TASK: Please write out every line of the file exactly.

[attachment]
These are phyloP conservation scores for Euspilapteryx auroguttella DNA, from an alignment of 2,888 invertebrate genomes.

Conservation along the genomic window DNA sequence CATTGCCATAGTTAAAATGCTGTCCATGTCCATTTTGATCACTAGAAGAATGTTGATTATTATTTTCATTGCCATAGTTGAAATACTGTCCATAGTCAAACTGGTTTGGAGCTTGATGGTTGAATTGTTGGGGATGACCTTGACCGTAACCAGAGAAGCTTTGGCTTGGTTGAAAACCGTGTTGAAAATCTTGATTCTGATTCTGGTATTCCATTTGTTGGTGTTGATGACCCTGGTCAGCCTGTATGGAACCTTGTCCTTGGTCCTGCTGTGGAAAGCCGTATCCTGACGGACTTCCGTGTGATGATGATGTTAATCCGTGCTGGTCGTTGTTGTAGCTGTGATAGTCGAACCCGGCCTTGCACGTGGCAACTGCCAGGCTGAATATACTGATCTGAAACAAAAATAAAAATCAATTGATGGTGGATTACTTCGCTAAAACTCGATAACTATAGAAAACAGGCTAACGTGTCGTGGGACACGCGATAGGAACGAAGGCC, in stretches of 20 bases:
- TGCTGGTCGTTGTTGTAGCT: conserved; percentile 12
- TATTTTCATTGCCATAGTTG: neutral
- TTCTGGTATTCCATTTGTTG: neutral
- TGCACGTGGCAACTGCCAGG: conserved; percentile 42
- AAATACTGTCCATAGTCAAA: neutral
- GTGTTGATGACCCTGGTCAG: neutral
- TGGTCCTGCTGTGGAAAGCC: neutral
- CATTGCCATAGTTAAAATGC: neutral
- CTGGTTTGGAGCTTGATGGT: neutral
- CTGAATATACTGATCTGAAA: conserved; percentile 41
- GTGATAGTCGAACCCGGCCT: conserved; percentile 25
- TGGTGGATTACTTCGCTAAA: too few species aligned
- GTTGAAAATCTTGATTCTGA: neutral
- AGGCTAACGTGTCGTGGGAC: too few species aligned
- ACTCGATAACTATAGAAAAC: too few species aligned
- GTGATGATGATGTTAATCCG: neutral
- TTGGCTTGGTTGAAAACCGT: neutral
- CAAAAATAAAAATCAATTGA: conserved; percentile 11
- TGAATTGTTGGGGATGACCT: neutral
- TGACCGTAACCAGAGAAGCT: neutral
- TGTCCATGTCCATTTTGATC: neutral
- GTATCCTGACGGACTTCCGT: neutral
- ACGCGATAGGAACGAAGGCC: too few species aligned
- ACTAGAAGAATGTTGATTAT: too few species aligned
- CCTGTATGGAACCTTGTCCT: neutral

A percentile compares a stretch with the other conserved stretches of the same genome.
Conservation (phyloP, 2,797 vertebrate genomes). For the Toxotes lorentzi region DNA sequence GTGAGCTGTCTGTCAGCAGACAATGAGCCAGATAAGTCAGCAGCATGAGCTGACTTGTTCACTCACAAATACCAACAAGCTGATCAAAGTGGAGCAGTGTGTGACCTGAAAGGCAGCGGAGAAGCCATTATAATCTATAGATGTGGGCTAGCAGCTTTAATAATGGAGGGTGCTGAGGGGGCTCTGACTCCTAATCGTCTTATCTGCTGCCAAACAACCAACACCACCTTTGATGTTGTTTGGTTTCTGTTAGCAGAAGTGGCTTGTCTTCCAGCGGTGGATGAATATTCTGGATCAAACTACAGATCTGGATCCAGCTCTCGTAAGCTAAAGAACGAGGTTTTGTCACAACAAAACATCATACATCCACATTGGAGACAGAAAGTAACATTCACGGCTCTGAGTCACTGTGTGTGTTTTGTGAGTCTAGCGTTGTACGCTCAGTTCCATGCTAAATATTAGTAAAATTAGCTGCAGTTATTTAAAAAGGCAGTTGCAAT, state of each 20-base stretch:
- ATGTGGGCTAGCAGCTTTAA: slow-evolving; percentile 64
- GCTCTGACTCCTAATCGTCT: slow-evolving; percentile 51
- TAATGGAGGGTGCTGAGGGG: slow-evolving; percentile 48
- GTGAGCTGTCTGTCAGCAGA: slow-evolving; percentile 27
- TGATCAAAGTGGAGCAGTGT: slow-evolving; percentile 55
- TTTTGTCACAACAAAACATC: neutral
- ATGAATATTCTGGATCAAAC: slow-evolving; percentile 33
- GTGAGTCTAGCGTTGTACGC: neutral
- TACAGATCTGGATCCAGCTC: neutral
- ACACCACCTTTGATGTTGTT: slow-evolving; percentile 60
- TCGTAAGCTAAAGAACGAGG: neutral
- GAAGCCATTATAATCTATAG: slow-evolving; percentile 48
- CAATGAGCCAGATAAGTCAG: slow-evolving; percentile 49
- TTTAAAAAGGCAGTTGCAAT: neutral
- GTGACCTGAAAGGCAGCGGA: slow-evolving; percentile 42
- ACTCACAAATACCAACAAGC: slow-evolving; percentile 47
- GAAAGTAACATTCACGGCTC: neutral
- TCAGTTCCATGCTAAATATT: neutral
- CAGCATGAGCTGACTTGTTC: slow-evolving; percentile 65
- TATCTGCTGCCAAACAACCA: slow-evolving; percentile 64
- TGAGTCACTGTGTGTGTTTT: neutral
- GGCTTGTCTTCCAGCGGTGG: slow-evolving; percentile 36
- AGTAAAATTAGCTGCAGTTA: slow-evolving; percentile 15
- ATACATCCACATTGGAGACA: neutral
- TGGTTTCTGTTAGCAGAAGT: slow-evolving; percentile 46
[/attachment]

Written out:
These are phyloP conservation scores for Euspilapteryx auroguttella DNA, from an alignment of 2,888 invertebrate genomes.

Conservation along the genomic window DNA sequence CATTGCCATAGTTAAAATGCTGTCCATGTCCATTTTGATCACTAGAAGAATGTTGATTATTATTTTCATTGCCATAGTTGAAATACTGTCCATAGTCAAACTGGTTTGGAGCTTGATGGTTGAATTGTTGGGGATGACCTTGACCGTAACCAGAGAAGCTTTGGCTTGGTTGAAAACCGTGTTGAAAATCTTGATTCTGATTCTGGTATTCCATTTGTTGGTGTTGATGACCCTGGTCAGCCTGTATGGAACCTTGTCCTTGGTCCTGCTGTGGAAAGCCGTATCCTGACGGACTTCCGTGTGATGATGATGTTAATCCGTGCTGGTCGTTGTTGTAGCTGTGATAGTCGAACCCGGCCTTGCACGTGGCAACTGCCAGGCTGAATATACTGATCTGAAACAAAAATAAAAATCAATTGATGGTGGATTACTTCGCTAAAACTCGATAACTATAGAAAACAGGCTAACGTGTCGTGGGACACGCGATAGGAACGAAGGCC, in stretches of 20 bases:
- TGCTGGTCGTTGTTGTAGCT: conserved; percentile 12
- TATTTTCATTGCCATAGTTG: neutral
- TTCTGGTATTCCATTTGTTG: neutral
- TGCACGTGGCAACTGCCAGG: conserved; percentile 42
- AAATACTGTCCATAGTCAAA: neutral
- GTGTTGATGACCCTGGTCAG: neutral
- TGGTCCTGCTGTGGAAAGCC: neutral
- CATTGCCATAGTTAAAATGC: neutral
- CTGGTTTGGAGCTTGATGGT: neutral
- CTGAATATACTGATCTGAAA: conserved; percentile 41
- GTGATAGTCGAACCCGGCCT: conserved; percentile 25
- TGGTGGATTACTTCGCTAAA: too few species aligned
- GTTGAAAATCTTGATTCTGA: neutral
- AGGCTAACGTGTCGTGGGAC: too few species aligned
- ACTCGATAACTATAGAAAAC: too few species aligned
- GTGATGATGATGTTAATCCG: neutral
- TTGGCTTGGTTGAAAACCGT: neutral
- CAAAAATAAAAATCAATTGA: conserved; percentile 11
- TGAATTGTTGGGGATGACCT: neutral
- TGACCGTAACCAGAGAAGCT: neutral
- TGTCCATGTCCATTTTGATC: neutral
- GTATCCTGACGGACTTCCGT: neutral
- ACGCGATAGGAACGAAGGCC: too few species aligned
- ACTAGAAGAATGTTGATTAT: too few species aligned
- CCTGTATGGAACCTTGTCCT: neutral

A percentile compares a stretch with the other conserved stretches of the same genome.
Conservation (phyloP, 2,797 vertebrate genomes). For the Toxotes lorentzi region DNA sequence GTGAGCTGTCTGTCAGCAGACAATGAGCCAGATAAGTCAGCAGCATGAGCTGACTTGTTCACTCACAAATACCAACAAGCTGATCAAAGTGGAGCAGTGTGTGACCTGAAAGGCAGCGGAGAAGCCATTATAATCTATAGATGTGGGCTAGCAGCTTTAATAATGGAGGGTGCTGAGGGGGCTCTGACTCCTAATCGTCTTATCTGCTGCCAAACAACCAACACCACCTTTGATGTTGTTTGGTTTCTGTTAGCAGAAGTGGCTTGTCTTCCAGCGGTGGATGAATATTCTGGATCAAACTACAGATCTGGATCCAGCTCTCGTAAGCTAAAGAACGAGGTTTTGTCACAACAAAACATCATACATCCACATTGGAGACAGAAAGTAACATTCACGGCTCTGAGTCACTGTGTGTGTTTTGTGAGTCTAGCGTTGTACGCTCAGTTCCATGCTAAATATTAGTAAAATTAGCTGCAGTTATTTAAAAAGGCAGTTGCAAT, state of each 20-base stretch:
- ATGTGGGCTAGCAGCTTTAA: slow-evolving; percentile 64
- GCTCTGACTCCTAATCGTCT: slow-evolving; percentile 51
- TAATGGAGGGTGCTGAGGGG: slow-evolving; percentile 48
- GTGAGCTGTCTGTCAGCAGA: slow-evolving; percentile 27
- TGATCAAAGTGGAGCAGTGT: slow-evolving; percentile 55
- TTTTGTCACAACAAAACATC: neutral
- ATGAATATTCTGGATCAAAC: slow-evolving; percentile 33
- GTGAGTCTAGCGTTGTACGC: neutral
- TACAGATCTGGATCCAGCTC: neutral
- ACACCACCTTTGATGTTGTT: slow-evolving; percentile 60
- TCGTAAGCTAAAGAACGAGG: neutral
- GAAGCCATTATAATCTATAG: slow-evolving; percentile 48
- CAATGAGCCAGATAAGTCAG: slow-evolving; percentile 49
- TTTAAAAAGGCAGTTGCAAT: neutral
- GTGACCTGAAAGGCAGCGGA: slow-evolving; percentile 42
- ACTCACAAATACCAACAAGC: slow-evolving; percentile 47
- GAAAGTAACATTCACGGCTC: neutral
- TCAGTTCCATGCTAAATATT: neutral
- CAGCATGAGCTGACTTGTTC: slow-evolving; percentile 65
- TATCTGCTGCCAAACAACCA: slow-evolving; percentile 64
- TGAGTCACTGTGTGTGTTTT: neutral
- GGCTTGTCTTCCAGCGGTGG: slow-evolving; percentile 36
- AGTAAAATTAGCTGCAGTTA: slow-evolving; percentile 15
- ATACATCCACATTGGAGACA: neutral
- TGGTTTCTGTTAGCAGAAGT: slow-evolving; percentile 46